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Extract | ‘Black Lion’ by Sicelo Mbatha and Bridget Pitt

22 November 2021 - 14:53
'Black Lion' includes extraordinary tales of growing up in and coming to understand the African wilderness.
'Black Lion' includes extraordinary tales of growing up in and coming to understand the African wilderness.
Image: Supplied

Wilderness guide Sicelo Mbatha shares lessons learnt from a lifetime’s intimate association with Africa’s wildest nature.

Black Lion begins in rural SA where a deeply traumatic childhood experience — he witnessed his cousin being dragged away by a crocodile — should have turned Mbatha against the surrounding wilderness. Instead, he was irresistibly drawn to it. As a volunteer at Imfolozi Nature Reserve, close encounters with buffalo, lion, elephant and other animals taught him to “see” with his heart and thus began a spiritual awakening.

Drawing from his Zulu culture and his own yearning to better understand humans’ relationship to nature, Mbatha has forged a new path, disrupting the conventional approach to nature with an immersive, respectful and transformative way of being in the wilderness. Both memoir and philosophical reflection, Black Lion — co-written with environmentalist Bridget Pitt — is his brilliant and profound account of life as a wilderness spiritual guide.

As humanity hurtles into the anthropogenic 21st century, Black Lion is an urgent reminder of just how much we need the wilderness for our emotional and spiritual survival.

Extract: The fighting for a tree 

A few weeks after my sixth birthday, I found myself in a school classroom for the first time. After running wild like a young colt with only my goats and the hills for company, I found it shocking to be stuck in a room full of human kids for hours. We ended our first day with a dance while the teacher played a guitar, which lifted my spirits a little.

The daily journey of 14km there and 14km back was onerous for a six-year-old child. But Sanele encouraged me, and helped awaken my senses to the natural beauty along the way. In the early mornings, we would walk through the flowering trees, the air rich with the scent of the white flowers of the black monkey thorn or the sweet, red flowers of the weeping boer bean. Our music was the singing of the waterfalls, and the staccato calls of the bleating warblers in the thick, gold grass. We marvelled at the colours of the rocks, so bright under the clear, rushing water of the rivers.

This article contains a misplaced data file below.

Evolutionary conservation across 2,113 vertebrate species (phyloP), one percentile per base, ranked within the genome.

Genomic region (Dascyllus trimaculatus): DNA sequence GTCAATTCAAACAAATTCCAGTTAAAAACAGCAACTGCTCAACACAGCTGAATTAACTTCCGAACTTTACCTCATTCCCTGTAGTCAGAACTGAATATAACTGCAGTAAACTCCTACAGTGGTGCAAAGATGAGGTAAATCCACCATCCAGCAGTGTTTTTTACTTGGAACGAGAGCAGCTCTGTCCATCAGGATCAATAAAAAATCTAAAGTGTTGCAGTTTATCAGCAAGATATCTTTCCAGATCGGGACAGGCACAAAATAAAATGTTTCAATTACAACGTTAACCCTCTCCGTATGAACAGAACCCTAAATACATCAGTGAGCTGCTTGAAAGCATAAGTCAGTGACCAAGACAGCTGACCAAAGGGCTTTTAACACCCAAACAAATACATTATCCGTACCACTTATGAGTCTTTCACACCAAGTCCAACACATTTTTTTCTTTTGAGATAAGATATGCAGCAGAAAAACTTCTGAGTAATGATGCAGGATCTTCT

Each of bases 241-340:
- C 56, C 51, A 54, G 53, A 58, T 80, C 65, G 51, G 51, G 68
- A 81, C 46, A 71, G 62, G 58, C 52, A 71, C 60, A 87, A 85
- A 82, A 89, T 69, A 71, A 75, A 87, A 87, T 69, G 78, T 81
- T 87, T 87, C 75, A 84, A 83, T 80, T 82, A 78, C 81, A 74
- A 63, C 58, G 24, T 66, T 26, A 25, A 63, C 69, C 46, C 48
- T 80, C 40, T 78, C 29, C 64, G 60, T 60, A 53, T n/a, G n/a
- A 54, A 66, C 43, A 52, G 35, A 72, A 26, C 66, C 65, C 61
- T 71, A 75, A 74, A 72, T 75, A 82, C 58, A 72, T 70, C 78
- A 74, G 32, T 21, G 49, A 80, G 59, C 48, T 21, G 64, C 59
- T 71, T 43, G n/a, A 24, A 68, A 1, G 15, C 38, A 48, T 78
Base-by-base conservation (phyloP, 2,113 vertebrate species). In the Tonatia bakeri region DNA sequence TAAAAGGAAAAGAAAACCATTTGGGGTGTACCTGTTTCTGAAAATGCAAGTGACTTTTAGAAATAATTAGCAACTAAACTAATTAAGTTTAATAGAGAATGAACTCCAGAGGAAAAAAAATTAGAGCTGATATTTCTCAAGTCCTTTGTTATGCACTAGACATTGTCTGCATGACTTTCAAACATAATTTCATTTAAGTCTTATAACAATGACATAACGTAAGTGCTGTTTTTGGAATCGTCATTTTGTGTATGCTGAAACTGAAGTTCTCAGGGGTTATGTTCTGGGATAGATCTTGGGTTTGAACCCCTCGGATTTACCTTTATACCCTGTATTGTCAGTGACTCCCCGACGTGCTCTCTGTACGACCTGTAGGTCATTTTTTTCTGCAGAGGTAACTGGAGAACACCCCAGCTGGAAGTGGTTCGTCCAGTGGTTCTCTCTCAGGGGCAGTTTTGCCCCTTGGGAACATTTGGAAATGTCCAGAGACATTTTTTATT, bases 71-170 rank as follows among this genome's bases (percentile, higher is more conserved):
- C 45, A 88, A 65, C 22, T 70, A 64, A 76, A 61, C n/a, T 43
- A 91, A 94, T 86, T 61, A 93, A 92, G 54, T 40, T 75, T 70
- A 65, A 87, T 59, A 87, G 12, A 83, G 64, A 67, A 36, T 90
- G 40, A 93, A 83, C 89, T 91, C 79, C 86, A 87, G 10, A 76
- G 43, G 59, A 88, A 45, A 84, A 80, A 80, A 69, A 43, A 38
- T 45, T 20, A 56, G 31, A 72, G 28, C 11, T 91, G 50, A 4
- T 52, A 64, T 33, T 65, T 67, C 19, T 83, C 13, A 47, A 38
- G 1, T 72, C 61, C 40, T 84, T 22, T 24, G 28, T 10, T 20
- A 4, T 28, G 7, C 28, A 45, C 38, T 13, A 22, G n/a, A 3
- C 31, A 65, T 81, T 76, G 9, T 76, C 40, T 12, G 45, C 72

Sanele helped me to find the best wild fruits to sustain us on the journey. The trees were truly our fathers and mothers along the way, giving us sustenance, and welcome shade on the blazing summer days, or shelter from the hard rains. Our hearts were uplifted by the majestic fig trees, and by the umbrella thorns that seemed to smile at us from distant hills, their arms thrown wide to welcome tired travellers and offer generous shade under their broad canopies.

But the queen of the trees was a great umbrella thorn that grew on top of a high hill near the school. The tree could be seen for miles around, and always seemed to encourage us as we made the long, hot trek up the hill towards it. When we reached it at last, we would flop down under its generous branches, grateful for the cool shade refreshing us for the rest of the journey. Often other weary travellers would be resting there, laying down their bundles of firewood or maize cobs to enjoy a few minutes in the shade.